Louisville may be the state's largest city, but for 11 days each August it becomes the center of rural Kentucky at its best.
Sure, city people enjoy the Kentucky State Fair, too. Just ask Farm Bureau Freddie, the giant talking statue that has been welcoming visitors to the fair for 52 years.
The fair has midway rides, concerts, corn dogs, vendors and booths promoting just about every organization in the state.
You can buy picture frames, porch swings and storm windows, get a mammogram or prostate screening and learn a tractor-trailer load about Abraham Lincoln at the Kentucky Historical Society's history mobile.
Huge exhibit halls show average Kentuckians' art and crafts, from quilts to paintings, baskets, Christmas trees, homemade beer and intentionally ugly lamps.
But to truly appreciate rural Kentucky and the people who live there, turn left after you say hello to Freddie, cut through Freedom Hall and wander through the vast livestock pavilions and into Broadbent Arena.
Here you will find farm families from across the state, showing off the bounty of their hard work, rich land and considerable ingenuity.
"There's so much pride in Kentucky, and this is where it all comes together," said Miss Kentucky Mallory Ervin, a Union County farm girl. "I've been coming here since I was little, but they treat you a little better when you have a crown on your head."
Ervin was enjoying her celebrity role at this year's fair, even if she was afraid to eat any funnel cakes. The Miss America pageant is only five months away.
Besides, the "Kentucky Proud" food she was promoting is more nutritious. The Great Kentucky Cookout Tent is the place to eat. I got a country ham sandwich, but the barbecue, pork chops, steak, catfish and trout looked tempting, too.
Inside the air-conditioned pavilions, one room held prize-winning hay and honey. Another was filled with caged rabbits, pigeons, chickens and dairy goats. They will move out Monday to make room for sheep and swine.
As I walked by, I watched big, strong men carefully cradling their fluffy bunnies on the way to the judges' tables.
"It's a fabulous hobby; they don't bark, but they will bite," said Michael Wiley of Stamping Ground, the secretary-treasurer of the American English Spot Rabbit Club. "I started out in 4H when I was 10 years old. Now I'm 62."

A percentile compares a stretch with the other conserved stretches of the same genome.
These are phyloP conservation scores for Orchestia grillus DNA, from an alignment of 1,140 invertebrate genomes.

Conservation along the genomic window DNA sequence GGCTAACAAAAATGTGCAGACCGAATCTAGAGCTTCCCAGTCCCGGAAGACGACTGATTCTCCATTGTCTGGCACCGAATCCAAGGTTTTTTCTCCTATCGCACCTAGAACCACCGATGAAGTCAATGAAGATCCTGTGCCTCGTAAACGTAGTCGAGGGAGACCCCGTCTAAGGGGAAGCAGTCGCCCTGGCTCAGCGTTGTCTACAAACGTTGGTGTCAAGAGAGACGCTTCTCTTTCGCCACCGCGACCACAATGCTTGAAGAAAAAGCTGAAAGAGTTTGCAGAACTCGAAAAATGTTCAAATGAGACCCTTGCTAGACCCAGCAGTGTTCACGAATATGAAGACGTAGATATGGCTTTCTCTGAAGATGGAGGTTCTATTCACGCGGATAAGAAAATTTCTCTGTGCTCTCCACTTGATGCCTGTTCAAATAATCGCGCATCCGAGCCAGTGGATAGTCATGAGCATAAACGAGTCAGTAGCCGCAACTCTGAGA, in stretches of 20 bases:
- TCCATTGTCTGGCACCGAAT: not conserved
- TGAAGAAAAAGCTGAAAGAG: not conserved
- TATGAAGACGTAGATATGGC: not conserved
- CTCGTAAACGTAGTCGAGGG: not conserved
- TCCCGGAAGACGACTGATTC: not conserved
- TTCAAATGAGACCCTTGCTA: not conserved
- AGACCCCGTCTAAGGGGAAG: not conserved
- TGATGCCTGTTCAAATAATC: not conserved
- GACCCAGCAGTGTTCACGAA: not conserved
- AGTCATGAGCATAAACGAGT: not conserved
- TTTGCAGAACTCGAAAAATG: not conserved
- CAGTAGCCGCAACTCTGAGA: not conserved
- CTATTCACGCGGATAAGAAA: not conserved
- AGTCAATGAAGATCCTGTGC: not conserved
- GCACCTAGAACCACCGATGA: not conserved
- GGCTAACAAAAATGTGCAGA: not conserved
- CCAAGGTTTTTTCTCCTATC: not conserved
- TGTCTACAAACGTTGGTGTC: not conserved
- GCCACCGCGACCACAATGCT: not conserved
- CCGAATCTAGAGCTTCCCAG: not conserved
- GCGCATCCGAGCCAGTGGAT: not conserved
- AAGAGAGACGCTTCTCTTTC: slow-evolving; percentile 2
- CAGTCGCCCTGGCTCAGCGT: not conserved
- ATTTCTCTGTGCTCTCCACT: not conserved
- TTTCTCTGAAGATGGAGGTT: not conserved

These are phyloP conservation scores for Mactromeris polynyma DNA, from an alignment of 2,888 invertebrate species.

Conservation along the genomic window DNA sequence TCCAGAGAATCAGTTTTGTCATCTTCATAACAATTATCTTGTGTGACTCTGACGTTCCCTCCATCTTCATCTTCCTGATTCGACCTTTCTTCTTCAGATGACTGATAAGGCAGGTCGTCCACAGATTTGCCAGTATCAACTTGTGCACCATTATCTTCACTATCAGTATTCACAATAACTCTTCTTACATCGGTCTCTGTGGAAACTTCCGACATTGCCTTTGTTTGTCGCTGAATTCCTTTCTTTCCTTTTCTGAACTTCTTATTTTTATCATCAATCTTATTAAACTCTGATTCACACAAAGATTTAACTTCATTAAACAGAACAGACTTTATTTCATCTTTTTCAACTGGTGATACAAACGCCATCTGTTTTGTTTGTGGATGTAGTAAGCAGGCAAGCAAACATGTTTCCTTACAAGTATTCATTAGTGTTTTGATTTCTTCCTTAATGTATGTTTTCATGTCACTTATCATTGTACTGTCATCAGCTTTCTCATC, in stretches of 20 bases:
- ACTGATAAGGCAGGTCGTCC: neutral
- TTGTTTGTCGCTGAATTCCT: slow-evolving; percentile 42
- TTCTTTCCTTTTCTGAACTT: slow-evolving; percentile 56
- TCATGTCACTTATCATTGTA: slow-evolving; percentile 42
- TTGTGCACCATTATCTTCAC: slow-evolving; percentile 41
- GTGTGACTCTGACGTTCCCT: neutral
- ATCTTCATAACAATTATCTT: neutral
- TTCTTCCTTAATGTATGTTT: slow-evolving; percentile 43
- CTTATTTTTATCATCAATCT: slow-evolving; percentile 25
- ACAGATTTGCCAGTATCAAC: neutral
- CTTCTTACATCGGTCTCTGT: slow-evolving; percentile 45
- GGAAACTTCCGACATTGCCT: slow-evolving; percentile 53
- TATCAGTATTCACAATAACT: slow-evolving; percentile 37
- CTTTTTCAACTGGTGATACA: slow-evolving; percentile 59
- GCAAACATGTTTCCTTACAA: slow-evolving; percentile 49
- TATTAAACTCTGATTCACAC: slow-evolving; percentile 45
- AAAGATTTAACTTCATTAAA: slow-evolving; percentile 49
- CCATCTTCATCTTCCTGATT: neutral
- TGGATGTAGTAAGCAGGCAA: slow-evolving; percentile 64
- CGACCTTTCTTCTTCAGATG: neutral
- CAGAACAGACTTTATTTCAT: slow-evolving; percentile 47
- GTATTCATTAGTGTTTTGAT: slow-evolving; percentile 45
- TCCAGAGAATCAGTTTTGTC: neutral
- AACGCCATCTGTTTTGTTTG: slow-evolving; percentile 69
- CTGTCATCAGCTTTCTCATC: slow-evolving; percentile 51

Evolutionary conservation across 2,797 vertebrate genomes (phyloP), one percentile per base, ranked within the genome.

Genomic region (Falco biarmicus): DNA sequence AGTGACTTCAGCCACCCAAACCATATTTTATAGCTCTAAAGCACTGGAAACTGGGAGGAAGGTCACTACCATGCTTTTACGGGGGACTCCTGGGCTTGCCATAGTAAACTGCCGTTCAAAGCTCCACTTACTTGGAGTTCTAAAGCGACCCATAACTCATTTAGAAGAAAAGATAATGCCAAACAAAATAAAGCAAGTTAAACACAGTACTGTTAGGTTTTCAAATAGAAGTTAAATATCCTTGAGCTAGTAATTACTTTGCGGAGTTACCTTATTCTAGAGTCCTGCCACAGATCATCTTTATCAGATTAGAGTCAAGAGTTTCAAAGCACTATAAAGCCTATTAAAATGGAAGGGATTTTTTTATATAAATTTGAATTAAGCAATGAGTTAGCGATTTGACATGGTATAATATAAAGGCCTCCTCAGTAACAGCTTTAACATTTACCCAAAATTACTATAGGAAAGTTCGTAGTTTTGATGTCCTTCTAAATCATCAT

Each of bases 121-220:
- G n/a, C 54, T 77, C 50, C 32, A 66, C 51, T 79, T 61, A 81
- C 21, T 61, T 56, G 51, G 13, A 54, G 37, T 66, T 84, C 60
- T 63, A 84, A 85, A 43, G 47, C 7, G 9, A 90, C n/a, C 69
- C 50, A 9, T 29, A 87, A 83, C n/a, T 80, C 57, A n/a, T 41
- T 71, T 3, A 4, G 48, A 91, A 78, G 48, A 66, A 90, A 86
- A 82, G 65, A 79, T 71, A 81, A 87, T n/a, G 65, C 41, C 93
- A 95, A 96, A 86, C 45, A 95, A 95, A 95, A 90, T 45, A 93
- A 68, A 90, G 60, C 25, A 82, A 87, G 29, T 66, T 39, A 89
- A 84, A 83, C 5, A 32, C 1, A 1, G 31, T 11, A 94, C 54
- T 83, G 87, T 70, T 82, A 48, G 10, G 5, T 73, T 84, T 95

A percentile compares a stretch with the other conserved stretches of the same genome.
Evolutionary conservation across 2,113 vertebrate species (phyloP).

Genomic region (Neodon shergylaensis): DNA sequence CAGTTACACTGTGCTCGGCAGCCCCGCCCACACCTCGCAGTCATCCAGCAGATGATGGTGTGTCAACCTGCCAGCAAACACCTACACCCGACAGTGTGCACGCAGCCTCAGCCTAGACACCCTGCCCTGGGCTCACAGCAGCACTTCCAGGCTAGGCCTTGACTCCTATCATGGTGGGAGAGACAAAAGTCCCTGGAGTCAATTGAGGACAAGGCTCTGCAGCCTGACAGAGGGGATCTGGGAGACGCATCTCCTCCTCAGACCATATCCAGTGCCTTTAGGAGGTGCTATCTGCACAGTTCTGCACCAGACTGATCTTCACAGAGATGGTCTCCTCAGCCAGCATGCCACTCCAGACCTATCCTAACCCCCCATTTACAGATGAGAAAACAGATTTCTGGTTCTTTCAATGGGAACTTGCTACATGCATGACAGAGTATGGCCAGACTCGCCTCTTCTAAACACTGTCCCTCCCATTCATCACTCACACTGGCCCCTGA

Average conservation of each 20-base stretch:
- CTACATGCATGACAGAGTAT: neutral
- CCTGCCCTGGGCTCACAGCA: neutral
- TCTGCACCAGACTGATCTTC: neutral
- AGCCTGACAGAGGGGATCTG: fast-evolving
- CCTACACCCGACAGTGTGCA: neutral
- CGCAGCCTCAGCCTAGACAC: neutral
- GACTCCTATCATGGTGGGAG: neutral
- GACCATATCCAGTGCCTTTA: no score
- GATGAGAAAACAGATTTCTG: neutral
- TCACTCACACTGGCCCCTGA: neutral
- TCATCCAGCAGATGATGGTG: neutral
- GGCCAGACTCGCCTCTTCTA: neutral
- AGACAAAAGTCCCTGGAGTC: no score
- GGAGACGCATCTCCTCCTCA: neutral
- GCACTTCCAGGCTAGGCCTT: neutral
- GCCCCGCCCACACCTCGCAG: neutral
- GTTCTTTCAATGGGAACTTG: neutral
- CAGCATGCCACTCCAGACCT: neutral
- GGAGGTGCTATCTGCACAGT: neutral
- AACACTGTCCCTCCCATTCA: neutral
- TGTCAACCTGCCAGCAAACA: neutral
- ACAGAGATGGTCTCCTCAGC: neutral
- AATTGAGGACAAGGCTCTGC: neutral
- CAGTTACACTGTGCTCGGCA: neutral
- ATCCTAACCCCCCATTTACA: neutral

This week's schedule includes the World Championship Horse Show, plus shows for Morgan, quarter and miniature horses.
Last week, dairy cows were the stars. Bathed and freshly clipped, they lounged in fresh hay as they awaited their turn in the show ring. Some stalls were quite fancy: framed photos of cattle, white picket fences and chairs embroidered with the farm's name or logo.
"I've been coming up here for 37 years," said The Rev. Sammy Adkins of Somerset, who was watching over his son's prize cattle. "It's a good family vacation. You know where your kids are and what they're doing."
In fact, the next generation of Kentucky farmers was everywhere. Many proudly wore their blue corduroy Future Farmers of America jackets, even when they went outside in the heat.
These kids know food doesn't come from a grocery. They know that state fair competitions lead to better-quality food and that farming isn't a way to make a living so much as a way of life.
Dan Shearer's Jessamine County family has been showing prize-winning Ayrshire cattle at the Kentucky State Fair for three decades. This year, his four grandchildren, ages 12 to 21, were carrying on the tradition.
"There's a whole lot of work involved, but it's good for the kids," said Shearer's son, Danny. "When kids grow up on a farm, it teaches them about animals. It also teaches them responsibility. "
I stood beside the ring in Broadbent Arena for more than an hour, watching and photographing impressive kids with fine-looking cattle.
My favorite may have been Taylor Graves, 10, of Perryville. Her father, dairy farmer Ray Graves, said she started showing goats almost as soon as she could walk. This was her second year in the ring with the family's Brown Swiss cattle.
The cows were at least 10-times bigger than Taylor, but she was in control. She skillfully paraded them around the ring, petting and rubbing each one when they followed her lead and stood still at the appropriate times. When they tried to pull away, she just as confidently got their attention with a hard smack.
What does Taylor like best about being a farm girl?
"Getting to play with the animals," she said with a shy voice — and a pocket full of blue ribbons.